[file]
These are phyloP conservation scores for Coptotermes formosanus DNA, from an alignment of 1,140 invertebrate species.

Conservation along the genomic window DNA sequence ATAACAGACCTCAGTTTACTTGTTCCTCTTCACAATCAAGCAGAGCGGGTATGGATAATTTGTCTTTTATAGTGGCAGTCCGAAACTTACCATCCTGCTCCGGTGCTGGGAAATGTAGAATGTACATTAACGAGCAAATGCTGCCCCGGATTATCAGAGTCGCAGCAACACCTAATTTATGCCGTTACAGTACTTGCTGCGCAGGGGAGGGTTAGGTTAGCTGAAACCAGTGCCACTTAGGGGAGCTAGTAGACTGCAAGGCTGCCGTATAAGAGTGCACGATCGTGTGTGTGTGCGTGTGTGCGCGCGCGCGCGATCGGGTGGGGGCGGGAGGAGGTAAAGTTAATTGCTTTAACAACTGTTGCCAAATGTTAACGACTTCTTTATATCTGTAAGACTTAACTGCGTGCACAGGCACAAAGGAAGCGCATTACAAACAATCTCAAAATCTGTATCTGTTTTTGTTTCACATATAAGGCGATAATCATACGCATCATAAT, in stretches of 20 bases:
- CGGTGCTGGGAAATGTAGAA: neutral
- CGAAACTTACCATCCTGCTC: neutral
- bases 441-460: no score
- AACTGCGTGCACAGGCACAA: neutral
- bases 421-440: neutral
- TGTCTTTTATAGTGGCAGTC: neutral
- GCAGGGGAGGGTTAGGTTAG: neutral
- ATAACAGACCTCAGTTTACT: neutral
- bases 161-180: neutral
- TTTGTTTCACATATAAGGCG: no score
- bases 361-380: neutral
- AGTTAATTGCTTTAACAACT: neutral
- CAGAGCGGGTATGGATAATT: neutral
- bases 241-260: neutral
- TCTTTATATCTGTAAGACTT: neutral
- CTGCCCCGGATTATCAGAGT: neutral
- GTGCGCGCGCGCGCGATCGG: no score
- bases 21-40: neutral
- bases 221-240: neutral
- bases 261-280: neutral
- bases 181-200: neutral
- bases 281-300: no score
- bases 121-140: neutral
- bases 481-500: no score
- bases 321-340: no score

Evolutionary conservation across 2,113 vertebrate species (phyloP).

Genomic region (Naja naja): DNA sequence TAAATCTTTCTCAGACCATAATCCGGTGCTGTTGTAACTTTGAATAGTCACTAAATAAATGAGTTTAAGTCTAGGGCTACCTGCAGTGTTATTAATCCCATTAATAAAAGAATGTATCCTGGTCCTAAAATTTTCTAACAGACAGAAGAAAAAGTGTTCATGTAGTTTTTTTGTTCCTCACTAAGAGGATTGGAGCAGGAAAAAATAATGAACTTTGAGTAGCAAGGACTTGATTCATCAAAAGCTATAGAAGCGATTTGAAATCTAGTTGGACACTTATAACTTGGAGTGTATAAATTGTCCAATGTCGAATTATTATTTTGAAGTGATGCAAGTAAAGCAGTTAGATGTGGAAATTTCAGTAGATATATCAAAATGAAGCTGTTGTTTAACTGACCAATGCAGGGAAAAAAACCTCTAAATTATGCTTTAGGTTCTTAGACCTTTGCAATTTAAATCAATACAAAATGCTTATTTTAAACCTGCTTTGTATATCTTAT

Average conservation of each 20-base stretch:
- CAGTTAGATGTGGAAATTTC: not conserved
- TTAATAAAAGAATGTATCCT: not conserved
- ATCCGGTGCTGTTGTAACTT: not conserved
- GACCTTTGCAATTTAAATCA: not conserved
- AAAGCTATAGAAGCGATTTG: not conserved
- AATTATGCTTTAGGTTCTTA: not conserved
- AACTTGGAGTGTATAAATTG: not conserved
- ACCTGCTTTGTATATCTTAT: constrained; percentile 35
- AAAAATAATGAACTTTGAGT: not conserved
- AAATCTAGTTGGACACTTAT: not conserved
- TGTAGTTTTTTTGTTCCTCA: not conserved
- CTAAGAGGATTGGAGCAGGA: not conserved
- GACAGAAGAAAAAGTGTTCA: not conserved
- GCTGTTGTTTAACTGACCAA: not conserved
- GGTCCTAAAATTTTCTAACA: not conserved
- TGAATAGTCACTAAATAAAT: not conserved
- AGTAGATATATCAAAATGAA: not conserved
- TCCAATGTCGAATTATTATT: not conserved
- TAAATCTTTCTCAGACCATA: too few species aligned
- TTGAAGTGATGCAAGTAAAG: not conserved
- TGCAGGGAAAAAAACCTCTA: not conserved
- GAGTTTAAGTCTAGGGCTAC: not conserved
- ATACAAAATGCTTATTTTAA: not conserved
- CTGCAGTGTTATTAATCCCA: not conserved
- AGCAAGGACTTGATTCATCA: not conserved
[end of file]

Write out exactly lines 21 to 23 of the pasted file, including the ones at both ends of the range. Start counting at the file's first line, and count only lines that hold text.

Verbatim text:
- bases 221-240: neutral
- bases 261-280: neutral
- bases 181-200: neutral